Questions define some of our deepest concerns, questions such as: Does the separation of church and state mean the separation of religion from politics? Do my sexual desires define me? Is education really the solution (and is ignorance really our biggest problem)?
At New York University (NYU), where I am an InterVarsity Campus Minister working with graduate students, I host what I call Socratic Happy Hours: civil and convivial conversations about the Big Questions. At these gatherings, Christian and non-Christian graduate students engage in generous debate and serious dialogue about both perennial questions and present concerns. Our motto is, “Friends don't let friends live unexamined lives.”
A few months ago, I hosted a Socratic Happy Hour on the question, Given the amount of gratuitous evil and innocent suffering in the world, how could there be a God? A young grad student from Pakistan—I’ll call her Sara—was joining us for the very first time, as was another grad student I’ll call Ramiro, who is a devotee of Albert Camus’s existentialist philosophy.
Our conversation centered on a heart-wrenching scene from Elie Wiesel’s Holocaust memoir, Night, in which the SS guards at Auschwitz hang a young boy in front of their horrified prisoners. Wiesel wrote, “Behind me, I heard [a] man asking: ‘For God’s sake, where is God?’ And from within me, I heard a voice answer; ‘Where is He? This is where—hanging here from this gallows.’”
As we read the passage Sara’s eyes grew wide. “How did you know?,” she asked. “How did you know this was my question?” I pressed her for more details, and she sheepishly explained that, though she still considered herself religious, she had not prayed in many years.
In her home country she had witnessed injustices—she could not bring herself to elaborate—which she could not square with the existence of a good God. Not having a safe space to discuss her doubts in her own community, Sara had been silently undergoing a crisis of faith. But here at the Socratic Happy Hour, she had found a space to ask her questions.
Ramiro, on the other hand, resonated with a passage from the book River Out of Eden by the famous atheist and Oxford biologist Richard Dawkins: “In a universe of electrons and selfish genes, blind physical forces and genetic replication, some people are going to get hurt, other people are going to get lucky, and you won’t find any rhyme or reason in it, nor any justice. The universe that we observe has precisely the properties we should expect if there is, at bottom, no design, no purpose, no evil, no good, nothing but pitiless indifference.”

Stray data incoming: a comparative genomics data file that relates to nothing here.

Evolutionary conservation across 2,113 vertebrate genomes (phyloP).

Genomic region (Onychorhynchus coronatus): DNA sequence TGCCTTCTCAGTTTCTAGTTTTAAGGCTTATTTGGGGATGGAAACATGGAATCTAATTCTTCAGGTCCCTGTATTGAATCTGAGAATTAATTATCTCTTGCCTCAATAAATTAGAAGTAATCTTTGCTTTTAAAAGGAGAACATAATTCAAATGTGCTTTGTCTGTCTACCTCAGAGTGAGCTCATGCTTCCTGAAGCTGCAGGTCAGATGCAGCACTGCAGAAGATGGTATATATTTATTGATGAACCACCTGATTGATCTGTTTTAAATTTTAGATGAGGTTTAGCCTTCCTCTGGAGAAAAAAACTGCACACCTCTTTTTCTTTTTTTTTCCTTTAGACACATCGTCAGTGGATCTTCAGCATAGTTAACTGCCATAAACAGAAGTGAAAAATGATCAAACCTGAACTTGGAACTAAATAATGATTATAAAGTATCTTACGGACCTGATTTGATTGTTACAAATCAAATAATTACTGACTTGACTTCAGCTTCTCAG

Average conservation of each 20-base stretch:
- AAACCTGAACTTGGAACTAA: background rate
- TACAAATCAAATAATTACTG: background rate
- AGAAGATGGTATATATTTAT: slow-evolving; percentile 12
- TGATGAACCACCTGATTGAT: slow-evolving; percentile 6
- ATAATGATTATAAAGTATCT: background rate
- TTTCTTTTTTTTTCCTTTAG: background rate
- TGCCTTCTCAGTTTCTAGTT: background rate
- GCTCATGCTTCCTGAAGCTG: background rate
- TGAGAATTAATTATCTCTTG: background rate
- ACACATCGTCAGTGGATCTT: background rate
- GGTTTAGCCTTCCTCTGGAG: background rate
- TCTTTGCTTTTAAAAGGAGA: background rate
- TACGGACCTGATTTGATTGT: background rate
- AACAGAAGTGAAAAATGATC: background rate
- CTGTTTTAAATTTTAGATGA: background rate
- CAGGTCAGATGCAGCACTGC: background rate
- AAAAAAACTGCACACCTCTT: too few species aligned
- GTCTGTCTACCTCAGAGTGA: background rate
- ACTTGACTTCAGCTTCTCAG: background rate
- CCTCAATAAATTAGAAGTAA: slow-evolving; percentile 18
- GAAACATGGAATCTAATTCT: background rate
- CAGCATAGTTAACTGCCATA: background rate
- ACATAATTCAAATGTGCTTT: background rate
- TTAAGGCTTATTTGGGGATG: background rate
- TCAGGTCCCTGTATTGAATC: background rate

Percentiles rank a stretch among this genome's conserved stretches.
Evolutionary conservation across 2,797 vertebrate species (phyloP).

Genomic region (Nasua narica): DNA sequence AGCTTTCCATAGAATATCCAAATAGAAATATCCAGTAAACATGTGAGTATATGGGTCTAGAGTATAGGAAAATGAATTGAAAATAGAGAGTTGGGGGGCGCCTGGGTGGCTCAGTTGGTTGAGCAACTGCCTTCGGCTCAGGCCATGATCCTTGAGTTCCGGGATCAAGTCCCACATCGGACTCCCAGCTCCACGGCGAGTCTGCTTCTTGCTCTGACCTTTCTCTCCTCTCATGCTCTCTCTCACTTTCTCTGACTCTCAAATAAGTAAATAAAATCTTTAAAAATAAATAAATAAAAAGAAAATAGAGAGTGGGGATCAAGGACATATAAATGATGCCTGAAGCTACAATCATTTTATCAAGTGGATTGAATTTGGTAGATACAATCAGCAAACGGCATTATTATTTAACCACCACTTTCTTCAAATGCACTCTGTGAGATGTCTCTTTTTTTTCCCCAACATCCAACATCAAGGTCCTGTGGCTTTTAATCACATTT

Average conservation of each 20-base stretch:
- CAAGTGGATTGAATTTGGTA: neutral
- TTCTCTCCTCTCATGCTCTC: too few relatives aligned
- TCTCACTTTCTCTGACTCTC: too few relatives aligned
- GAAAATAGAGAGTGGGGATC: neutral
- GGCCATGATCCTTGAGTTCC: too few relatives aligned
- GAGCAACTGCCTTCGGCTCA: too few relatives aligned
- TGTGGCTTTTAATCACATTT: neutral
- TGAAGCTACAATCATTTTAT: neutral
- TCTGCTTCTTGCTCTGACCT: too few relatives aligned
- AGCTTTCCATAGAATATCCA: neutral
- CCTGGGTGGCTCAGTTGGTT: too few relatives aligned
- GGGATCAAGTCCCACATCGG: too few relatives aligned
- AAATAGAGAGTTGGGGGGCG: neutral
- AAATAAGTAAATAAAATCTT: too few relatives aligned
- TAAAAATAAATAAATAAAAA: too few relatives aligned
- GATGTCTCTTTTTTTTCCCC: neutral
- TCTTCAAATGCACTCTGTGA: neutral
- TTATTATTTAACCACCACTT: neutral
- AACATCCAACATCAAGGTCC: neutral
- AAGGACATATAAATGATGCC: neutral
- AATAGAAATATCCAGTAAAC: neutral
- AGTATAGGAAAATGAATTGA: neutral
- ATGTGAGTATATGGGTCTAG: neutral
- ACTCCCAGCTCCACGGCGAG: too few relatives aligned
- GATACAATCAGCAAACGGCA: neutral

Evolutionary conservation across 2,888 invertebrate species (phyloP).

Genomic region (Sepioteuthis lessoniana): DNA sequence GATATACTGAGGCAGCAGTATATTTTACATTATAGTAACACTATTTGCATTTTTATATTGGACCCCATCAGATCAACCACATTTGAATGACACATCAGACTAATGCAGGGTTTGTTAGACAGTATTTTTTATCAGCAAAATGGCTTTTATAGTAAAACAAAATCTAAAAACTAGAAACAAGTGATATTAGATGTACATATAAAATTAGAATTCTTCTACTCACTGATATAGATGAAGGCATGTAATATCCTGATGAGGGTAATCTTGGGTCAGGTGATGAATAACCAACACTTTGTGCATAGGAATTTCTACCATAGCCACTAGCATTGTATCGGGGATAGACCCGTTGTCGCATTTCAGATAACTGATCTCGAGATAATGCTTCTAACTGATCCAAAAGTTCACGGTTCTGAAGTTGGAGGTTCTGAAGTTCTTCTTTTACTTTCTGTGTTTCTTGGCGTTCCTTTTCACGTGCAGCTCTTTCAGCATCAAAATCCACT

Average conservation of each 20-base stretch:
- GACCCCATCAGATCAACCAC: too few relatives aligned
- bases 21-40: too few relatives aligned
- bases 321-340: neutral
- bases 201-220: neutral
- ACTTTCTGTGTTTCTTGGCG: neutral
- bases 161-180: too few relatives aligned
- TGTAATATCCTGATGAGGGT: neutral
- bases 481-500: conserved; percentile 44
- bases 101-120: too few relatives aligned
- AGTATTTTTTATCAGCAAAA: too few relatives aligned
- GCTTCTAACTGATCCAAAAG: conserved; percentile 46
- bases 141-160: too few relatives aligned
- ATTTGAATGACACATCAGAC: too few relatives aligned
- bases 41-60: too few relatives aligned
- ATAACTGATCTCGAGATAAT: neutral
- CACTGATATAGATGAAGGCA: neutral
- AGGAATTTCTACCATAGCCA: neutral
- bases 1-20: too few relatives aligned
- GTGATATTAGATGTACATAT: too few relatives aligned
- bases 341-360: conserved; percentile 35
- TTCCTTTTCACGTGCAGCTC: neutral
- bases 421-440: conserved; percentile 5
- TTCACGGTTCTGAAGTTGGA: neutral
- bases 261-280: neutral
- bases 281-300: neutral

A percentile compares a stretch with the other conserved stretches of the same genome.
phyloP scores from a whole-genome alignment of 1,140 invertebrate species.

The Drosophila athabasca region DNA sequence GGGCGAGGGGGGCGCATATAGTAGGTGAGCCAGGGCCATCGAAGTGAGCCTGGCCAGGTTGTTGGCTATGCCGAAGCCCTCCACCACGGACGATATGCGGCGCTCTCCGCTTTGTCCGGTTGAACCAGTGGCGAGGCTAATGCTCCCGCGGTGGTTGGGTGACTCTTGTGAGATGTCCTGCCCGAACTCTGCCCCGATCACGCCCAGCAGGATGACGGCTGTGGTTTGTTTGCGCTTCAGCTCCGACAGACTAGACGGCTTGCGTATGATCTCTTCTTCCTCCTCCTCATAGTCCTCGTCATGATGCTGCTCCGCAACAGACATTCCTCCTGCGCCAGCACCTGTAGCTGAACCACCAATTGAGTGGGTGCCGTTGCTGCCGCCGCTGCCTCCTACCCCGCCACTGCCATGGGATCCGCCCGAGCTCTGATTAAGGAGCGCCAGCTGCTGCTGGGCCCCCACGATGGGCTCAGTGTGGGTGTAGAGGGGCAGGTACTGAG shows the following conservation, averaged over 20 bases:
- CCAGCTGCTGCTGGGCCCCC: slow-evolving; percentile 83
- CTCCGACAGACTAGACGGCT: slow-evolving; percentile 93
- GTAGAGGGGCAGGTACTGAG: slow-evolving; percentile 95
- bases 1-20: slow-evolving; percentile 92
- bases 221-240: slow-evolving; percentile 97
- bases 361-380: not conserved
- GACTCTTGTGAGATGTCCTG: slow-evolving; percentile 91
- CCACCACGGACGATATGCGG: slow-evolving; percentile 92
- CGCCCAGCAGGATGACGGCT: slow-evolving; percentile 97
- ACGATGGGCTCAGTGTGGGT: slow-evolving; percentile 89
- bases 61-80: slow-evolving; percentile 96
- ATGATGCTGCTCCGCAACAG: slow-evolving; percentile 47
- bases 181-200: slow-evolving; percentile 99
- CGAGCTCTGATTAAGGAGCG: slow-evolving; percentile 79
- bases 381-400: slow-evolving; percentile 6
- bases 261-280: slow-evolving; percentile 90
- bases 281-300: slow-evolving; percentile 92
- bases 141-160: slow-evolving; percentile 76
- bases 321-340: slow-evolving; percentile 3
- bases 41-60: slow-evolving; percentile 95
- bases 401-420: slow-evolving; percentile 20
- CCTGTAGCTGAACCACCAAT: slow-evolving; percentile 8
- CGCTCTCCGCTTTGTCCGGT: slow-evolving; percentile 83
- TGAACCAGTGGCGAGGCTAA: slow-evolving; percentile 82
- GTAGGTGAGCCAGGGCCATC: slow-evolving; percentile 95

From Ramiro’s point of view, because there is no God, life, the universe, and everything are objectively meaningless. The only meanings and, therefore, the only morals, are the ones we make for ourselves.
I pressed Ramiro on this point: If what he and Dawkins were saying were true, then they could not say that what happened to that little boy in Auschwitz was actually, objectively, wrong; at most, they could say that they did not happen to like it. Ramiro, shifting uncomfortably in his chair, conceded that that was an implication of his view, but insisted he still believes that that’s just the way it is.
As the evening drew to a close we asked everyone to share one thing that they would be chewing on after our conversation. My friend Erick, a Lutheran church planter and newly minted InterVarsity volunteer, said, “I am going to be thinking about that little boy from Night. It kills me that we live in a world where that could happen, where an innocent kid could suffer like that.
“But I am also struck by Wiesel’s answer to the question ‘Where is God?’ There hanging from the gallows. Wiesel meant, of course, that God is dead. But the Christian gospel says something similar but infinitely more powerful: God is not distant and aloof, but he has chosen to suffer with us and die for us.
“When we look at Jesus on the cross we see God on the gallows, letting evil do its worst, and then overcoming evil and death in the resurrection. I know that that doesn’t quite answer the question of how God could let horrible things happen. But it does tell us what the answer to that question isn’t: It isn’t because He doesn’t care.”
Sara’s eyes got wide again. “That is beautiful,” she said.
Sara and Ramiro are now regulars at the Socratic Happy Hour. They suggest topics for future conversations, they bring their questions, they’ve started bringing friends, and with each gathering they open up more and more. Please pray that we would be effective witnesses to them and that God would draw them to himself.
Having a safe place to talk about Big Questions is one way God is bringing transformation to students at NYU.